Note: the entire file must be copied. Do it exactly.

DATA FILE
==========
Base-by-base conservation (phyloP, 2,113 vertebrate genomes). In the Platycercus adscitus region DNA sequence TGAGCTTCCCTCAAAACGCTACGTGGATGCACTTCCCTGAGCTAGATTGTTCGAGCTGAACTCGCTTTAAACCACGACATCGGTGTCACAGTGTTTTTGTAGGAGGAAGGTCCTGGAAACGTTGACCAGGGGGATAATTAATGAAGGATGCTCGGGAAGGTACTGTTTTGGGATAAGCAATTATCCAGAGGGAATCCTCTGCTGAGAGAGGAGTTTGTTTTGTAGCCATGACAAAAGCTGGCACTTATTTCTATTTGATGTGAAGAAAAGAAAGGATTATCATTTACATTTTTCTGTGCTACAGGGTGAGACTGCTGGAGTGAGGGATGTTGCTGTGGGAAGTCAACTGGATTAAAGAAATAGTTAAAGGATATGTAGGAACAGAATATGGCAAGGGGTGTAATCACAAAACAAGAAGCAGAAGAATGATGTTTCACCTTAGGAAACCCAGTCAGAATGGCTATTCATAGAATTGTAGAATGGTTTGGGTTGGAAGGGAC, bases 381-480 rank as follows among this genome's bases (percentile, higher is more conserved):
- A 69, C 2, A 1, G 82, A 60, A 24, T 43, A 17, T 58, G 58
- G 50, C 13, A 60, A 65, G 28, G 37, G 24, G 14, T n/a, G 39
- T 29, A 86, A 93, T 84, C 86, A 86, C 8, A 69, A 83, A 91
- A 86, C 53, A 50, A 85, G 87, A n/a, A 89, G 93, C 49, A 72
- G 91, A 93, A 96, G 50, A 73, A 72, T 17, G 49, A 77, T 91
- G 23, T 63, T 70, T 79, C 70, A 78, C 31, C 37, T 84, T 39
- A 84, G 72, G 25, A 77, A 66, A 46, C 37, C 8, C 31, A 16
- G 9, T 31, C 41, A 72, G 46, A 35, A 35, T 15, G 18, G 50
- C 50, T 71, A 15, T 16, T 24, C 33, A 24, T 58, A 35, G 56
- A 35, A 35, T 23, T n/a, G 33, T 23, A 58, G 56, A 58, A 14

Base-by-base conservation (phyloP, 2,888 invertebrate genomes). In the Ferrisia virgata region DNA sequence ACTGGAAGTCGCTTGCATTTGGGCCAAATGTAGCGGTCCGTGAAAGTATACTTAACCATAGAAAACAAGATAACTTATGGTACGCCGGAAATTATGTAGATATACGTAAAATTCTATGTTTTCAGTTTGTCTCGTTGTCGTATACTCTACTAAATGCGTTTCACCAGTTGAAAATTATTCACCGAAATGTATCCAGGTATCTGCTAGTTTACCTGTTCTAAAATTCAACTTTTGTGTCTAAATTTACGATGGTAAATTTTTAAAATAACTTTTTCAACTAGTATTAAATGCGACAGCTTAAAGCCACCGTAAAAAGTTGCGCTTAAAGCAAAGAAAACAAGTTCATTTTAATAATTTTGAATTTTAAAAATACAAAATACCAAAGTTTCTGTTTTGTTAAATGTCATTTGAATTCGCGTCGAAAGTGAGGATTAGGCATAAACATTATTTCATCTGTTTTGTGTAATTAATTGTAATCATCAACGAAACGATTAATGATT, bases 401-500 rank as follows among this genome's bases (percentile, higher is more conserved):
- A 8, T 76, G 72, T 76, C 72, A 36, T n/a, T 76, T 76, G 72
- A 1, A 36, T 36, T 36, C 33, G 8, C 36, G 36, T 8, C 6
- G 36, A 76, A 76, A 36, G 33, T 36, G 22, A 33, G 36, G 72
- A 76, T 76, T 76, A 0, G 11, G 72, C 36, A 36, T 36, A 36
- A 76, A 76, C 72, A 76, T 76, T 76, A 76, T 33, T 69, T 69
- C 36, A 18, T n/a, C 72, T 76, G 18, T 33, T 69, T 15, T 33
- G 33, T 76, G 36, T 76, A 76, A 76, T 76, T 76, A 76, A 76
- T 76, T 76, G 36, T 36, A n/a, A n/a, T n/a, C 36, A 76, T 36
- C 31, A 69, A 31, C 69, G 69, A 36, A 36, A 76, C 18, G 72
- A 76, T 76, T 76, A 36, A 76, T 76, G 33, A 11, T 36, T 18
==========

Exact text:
Base-by-base conservation (phyloP, 2,113 vertebrate genomes). In the Platycercus adscitus region DNA sequence TGAGCTTCCCTCAAAACGCTACGTGGATGCACTTCCCTGAGCTAGATTGTTCGAGCTGAACTCGCTTTAAACCACGACATCGGTGTCACAGTGTTTTTGTAGGAGGAAGGTCCTGGAAACGTTGACCAGGGGGATAATTAATGAAGGATGCTCGGGAAGGTACTGTTTTGGGATAAGCAATTATCCAGAGGGAATCCTCTGCTGAGAGAGGAGTTTGTTTTGTAGCCATGACAAAAGCTGGCACTTATTTCTATTTGATGTGAAGAAAAGAAAGGATTATCATTTACATTTTTCTGTGCTACAGGGTGAGACTGCTGGAGTGAGGGATGTTGCTGTGGGAAGTCAACTGGATTAAAGAAATAGTTAAAGGATATGTAGGAACAGAATATGGCAAGGGGTGTAATCACAAAACAAGAAGCAGAAGAATGATGTTTCACCTTAGGAAACCCAGTCAGAATGGCTATTCATAGAATTGTAGAATGGTTTGGGTTGGAAGGGAC, bases 381-480 rank as follows among this genome's bases (percentile, higher is more conserved):
- A 69, C 2, A 1, G 82, A 60, A 24, T 43, A 17, T 58, G 58
- G 50, C 13, A 60, A 65, G 28, G 37, G 24, G 14, T n/a, G 39
- T 29, A 86, A 93, T 84, C 86, A 86, C 8, A 69, A 83, A 91
- A 86, C 53, A 50, A 85, G 87, A n/a, A 89, G 93, C 49, A 72
- G 91, A 93, A 96, G 50, A 73, A 72, T 17, G 49, A 77, T 91
- G 23, T 63, T 70, T 79, C 70, A 78, C 31, C 37, T 84, T 39
- A 84, G 72, G 25, A 77, A 66, A 46, C 37, C 8, C 31, A 16
- G 9, T 31, C 41, A 72, G 46, A 35, A 35, T 15, G 18, G 50
- C 50, T 71, A 15, T 16, T 24, C 33, A 24, T 58, A 35, G 56
- A 35, A 35, T 23, T n/a, G 33, T 23, A 58, G 56, A 58, A 14

Base-by-base conservation (phyloP, 2,888 invertebrate genomes). In the Ferrisia virgata region DNA sequence ACTGGAAGTCGCTTGCATTTGGGCCAAATGTAGCGGTCCGTGAAAGTATACTTAACCATAGAAAACAAGATAACTTATGGTACGCCGGAAATTATGTAGATATACGTAAAATTCTATGTTTTCAGTTTGTCTCGTTGTCGTATACTCTACTAAATGCGTTTCACCAGTTGAAAATTATTCACCGAAATGTATCCAGGTATCTGCTAGTTTACCTGTTCTAAAATTCAACTTTTGTGTCTAAATTTACGATGGTAAATTTTTAAAATAACTTTTTCAACTAGTATTAAATGCGACAGCTTAAAGCCACCGTAAAAAGTTGCGCTTAAAGCAAAGAAAACAAGTTCATTTTAATAATTTTGAATTTTAAAAATACAAAATACCAAAGTTTCTGTTTTGTTAAATGTCATTTGAATTCGCGTCGAAAGTGAGGATTAGGCATAAACATTATTTCATCTGTTTTGTGTAATTAATTGTAATCATCAACGAAACGATTAATGATT, bases 401-500 rank as follows among this genome's bases (percentile, higher is more conserved):
- A 8, T 76, G 72, T 76, C 72, A 36, T n/a, T 76, T 76, G 72
- A 1, A 36, T 36, T 36, C 33, G 8, C 36, G 36, T 8, C 6
- G 36, A 76, A 76, A 36, G 33, T 36, G 22, A 33, G 36, G 72
- A 76, T 76, T 76, A 0, G 11, G 72, C 36, A 36, T 36, A 36
- A 76, A 76, C 72, A 76, T 76, T 76, A 76, T 33, T 69, T 69
- C 36, A 18, T n/a, C 72, T 76, G 18, T 33, T 69, T 15, T 33
- G 33, T 76, G 36, T 76, A 76, A 76, T 76, T 76, A 76, A 76
- T 76, T 76, G 36, T 36, A n/a, A n/a, T n/a, C 36, A 76, T 36
- C 31, A 69, A 31, C 69, G 69, A 36, A 36, A 76, C 18, G 72
- A 76, T 76, T 76, A 36, A 76, T 76, G 33, A 11, T 36, T 18